>> really not clear, mika. you know, i left cairo early yesterday, and that was the biggest question on my mind. one of the questions i asked several egyptian friends there, has president morsi ever seen the movie "invictus" about mandela in south africa and the transition there when his supporters wanted him to change the name of their great rugby team to a more african name. and there's a line in that movie, it's one of my favorite lines, where the mandela character turns to his supporters and says, "no, we're not going to do that." mandela says, "we've to surprise them. we have to surprise them." and what has been totally missing for me from morsi so far is that sense of surprise. he's been playing too much to type. we get in as the muslim brothers , we grab as much power as we can, we consolidate ourselves, et cetera . i do want to say one thing, in fairness, having spent a lot of time with the muslim brotherhood folks over the last couple days, and that is some things are true even if mohamed morsi believes them. and one of those things is that there are a lot of old regime people around that have been really working to bring him down from the inside. even paranoids have enemies. he's a deeply paranoid guy right now. but he also is facing a lot of internal enemies. the overwhelming sense i had, mika, from being in egypt is how little the people there know each other. they have a blue states / red states problem that makes ours look like a day at the beach. and that's really -- as the lid has come off and you have these less religious brotherhood people and middle and upper class people from cairo and alexandria, these people do not know each other at all. this country really needs to go on a long weekend retreat.
>> yeah, i don't think that's going to happen. you know, we saw the same thing, interestingly enough, in 2009 in iran where you had a lot of people in the cities opposing ahmadinejad, and you had people in more rural areas being far more conservative and supporting ahmadinejad. but carl bernstein , one of morsi's biggest problems right now is we look inward, he is paranoid. people that know him say that he does not -- he does not take advice well.
>> he's insular.
>> he's very insular. the muslim brotherhood promised that during the revolution that they were not going to take power. they lied. they took power. morsi promised he was going to be open and, of course, he seized power . this man can't get out of his own way. the muslim brotherhood can't get out of their own way. they've actually not only hurt egypt , they've hurt their own cause.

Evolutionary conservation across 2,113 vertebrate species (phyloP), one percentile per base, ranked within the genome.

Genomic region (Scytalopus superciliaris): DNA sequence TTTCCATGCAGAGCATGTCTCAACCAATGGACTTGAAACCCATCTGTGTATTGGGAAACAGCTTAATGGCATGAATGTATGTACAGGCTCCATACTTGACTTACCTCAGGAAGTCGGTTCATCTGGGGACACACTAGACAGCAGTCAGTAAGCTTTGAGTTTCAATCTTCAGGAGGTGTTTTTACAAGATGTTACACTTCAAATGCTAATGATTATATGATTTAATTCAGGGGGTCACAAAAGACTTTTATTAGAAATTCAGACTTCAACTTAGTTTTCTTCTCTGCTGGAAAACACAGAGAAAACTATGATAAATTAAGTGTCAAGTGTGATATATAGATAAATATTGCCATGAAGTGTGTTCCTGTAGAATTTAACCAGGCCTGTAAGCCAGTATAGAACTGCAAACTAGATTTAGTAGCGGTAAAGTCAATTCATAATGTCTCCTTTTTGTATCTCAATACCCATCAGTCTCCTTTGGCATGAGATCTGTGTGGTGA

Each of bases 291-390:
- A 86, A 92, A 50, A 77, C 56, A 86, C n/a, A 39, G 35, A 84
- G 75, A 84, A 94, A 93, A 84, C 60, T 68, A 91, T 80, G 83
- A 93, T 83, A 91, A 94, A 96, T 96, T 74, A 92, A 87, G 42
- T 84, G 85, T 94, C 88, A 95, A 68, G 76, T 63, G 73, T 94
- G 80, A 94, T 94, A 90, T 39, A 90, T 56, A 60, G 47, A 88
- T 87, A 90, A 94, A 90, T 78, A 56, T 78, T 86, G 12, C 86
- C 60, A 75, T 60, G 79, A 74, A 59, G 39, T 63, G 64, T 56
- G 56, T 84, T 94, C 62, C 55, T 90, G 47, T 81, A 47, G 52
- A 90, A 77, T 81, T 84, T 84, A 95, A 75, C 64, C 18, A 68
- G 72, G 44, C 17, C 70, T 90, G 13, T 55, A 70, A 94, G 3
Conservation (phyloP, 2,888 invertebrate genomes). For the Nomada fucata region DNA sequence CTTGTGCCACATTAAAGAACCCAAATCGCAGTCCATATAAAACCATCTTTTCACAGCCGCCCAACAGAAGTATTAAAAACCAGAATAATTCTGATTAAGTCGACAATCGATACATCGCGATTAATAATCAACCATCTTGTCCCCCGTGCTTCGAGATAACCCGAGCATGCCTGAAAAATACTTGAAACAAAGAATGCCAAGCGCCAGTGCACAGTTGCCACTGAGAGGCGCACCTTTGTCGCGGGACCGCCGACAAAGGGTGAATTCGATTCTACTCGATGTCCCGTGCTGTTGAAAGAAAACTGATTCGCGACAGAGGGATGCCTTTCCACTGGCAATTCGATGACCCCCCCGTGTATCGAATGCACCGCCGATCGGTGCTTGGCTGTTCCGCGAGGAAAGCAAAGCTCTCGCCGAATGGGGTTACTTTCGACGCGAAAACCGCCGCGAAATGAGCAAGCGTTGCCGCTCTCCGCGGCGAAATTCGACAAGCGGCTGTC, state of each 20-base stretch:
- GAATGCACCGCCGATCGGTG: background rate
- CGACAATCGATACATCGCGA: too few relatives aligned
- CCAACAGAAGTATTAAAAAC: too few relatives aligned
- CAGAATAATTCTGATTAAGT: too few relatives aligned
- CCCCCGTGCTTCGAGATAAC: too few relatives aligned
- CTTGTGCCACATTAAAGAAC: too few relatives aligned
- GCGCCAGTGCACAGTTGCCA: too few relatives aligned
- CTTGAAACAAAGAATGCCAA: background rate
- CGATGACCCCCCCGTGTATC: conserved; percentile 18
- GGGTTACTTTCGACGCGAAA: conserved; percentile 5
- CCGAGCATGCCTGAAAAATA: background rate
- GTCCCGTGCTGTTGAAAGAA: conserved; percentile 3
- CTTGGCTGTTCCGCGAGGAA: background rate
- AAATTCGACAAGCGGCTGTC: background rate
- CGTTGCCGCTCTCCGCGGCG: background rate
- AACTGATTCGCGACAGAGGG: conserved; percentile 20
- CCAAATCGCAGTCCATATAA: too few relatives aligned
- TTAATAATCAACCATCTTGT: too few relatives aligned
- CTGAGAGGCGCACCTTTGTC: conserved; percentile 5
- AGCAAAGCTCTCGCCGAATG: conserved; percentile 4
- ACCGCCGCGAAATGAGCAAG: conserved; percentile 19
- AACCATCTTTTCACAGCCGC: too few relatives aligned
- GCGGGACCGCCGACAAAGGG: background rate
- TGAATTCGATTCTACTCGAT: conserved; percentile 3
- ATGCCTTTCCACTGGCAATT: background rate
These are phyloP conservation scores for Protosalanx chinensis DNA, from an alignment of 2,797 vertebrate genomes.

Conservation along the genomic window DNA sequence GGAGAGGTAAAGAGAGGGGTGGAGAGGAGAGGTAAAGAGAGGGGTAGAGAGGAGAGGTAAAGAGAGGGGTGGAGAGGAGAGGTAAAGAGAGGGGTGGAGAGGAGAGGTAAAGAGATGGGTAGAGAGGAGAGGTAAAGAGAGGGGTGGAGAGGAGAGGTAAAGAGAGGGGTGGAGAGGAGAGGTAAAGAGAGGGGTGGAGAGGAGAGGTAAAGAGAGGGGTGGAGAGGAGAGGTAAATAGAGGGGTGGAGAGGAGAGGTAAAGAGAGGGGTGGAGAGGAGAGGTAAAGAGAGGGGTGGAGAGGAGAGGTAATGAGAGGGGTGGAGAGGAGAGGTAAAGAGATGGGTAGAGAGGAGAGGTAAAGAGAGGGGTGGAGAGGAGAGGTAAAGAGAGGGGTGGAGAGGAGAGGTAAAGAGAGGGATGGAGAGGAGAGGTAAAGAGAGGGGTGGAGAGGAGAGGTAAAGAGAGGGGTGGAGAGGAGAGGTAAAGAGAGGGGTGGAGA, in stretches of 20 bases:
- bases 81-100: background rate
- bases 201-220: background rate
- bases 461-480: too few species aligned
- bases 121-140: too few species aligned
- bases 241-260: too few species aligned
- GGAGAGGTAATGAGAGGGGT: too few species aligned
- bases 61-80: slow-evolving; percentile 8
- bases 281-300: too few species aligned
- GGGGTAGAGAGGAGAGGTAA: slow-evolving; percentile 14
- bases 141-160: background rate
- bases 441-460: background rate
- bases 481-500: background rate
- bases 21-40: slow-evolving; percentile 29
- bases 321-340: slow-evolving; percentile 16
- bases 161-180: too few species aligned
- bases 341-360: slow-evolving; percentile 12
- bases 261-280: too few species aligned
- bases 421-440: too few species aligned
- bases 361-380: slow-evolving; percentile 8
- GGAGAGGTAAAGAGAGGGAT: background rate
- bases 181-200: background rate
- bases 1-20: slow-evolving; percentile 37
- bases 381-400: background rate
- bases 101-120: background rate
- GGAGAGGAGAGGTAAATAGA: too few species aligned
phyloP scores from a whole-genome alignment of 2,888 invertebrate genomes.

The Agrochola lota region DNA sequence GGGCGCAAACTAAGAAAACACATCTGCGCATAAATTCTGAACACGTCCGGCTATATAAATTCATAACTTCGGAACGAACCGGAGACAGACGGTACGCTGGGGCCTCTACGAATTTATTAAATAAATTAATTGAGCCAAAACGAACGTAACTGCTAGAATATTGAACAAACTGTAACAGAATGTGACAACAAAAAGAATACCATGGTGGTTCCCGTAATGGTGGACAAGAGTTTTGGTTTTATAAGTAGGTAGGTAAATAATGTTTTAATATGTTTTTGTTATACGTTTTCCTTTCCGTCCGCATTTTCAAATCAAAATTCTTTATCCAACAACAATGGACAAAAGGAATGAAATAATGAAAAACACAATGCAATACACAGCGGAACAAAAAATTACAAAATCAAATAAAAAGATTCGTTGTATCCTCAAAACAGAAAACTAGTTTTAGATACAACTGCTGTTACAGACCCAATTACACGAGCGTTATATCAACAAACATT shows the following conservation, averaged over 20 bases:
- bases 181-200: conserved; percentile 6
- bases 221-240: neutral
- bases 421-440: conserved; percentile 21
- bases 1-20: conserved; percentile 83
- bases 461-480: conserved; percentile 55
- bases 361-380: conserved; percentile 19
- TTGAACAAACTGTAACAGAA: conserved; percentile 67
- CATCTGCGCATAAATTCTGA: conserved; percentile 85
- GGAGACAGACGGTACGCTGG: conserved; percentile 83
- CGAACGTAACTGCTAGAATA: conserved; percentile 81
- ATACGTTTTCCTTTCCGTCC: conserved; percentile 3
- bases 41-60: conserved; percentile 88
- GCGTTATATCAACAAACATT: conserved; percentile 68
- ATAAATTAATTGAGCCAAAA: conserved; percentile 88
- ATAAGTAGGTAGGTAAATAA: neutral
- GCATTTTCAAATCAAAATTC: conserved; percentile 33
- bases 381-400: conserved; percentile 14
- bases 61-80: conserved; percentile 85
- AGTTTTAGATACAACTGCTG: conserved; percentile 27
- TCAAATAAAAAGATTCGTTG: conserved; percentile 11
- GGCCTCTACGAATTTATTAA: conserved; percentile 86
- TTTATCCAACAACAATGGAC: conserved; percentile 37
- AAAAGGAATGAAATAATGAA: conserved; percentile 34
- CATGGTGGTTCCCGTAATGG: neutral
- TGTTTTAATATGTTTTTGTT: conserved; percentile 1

>> it's become an anti- democratic movement . what we're seeing, and tom suggested it here for a minute is, that in the united states , in israel , in egypt , these three great democracies, we are totally divided. our people are divided left, right, religious, nonreligious. it's a similarity in all three cultures, particularly this religious element which skews in terms of our politics just as it does in israel and just as it is in egypt . so we've got universal problems that invoke incredible anger. and how a culture and society deals with this amazing internal anger, we've seen a breakdown of our own political system because of it. it's no wonder that we see it in egypt . and if you go to israel , tom knows this better than anybody, israel is a divided country, very much like we are. with a horrible debate and anger with the two sides.
>> hey, tom, do we have the discipline and/or the time to allow this to play out in egypt ?
>> that's a good question, mike. i actually -- i think president obama 's handled this really pretty well. and that is to understand that first of all, they've got to work this out. and anything we say will be and absolutely can be used against us. that is if he comes out in any way, you know, against morsi, he will delegitimize the morsi critics because he'll use it against him and vice versa . we're going to have to, you know, do our best, i think, to build bridges where possible, draw red lines where necessary and try to insulate ourselves from the worst impacts of this crisis. you know, mike, there's a concept in climate change where they speak about we need to manage the unavoidable and avoid the unmanageable. and it's true about the climate, and it's true about the middle east as well. it's one of the reasons i began this column in cairo basically saying, you know, if you look at the mediterranean today up north in europe, you're seeing the european supernational state break apart. and to the south, you're seeing the arab nation state system break apart. these are two great system. and that tells me one thing. we need to get our act together. we need to be as resilient as possible because the whole world is depending on us. we're one of the last rocks of stability out there.
>> thomas friedman thank you so much. we'll be reading your column online at nytimes.com. carl bernstein and richard wolffe , stay with us if you can.
>>> next, the man at the center of the union fight in michigan who signed the right-to-work measure into law. governor rick snyder joins us next. why he says it was the unions who started this fight.
>>> and a little later, harvey weinstein will be here on set to discuss tonight's big benefit concert for hurricane sandy relief. you're watching " morning joe " brewed by starbucks. we're at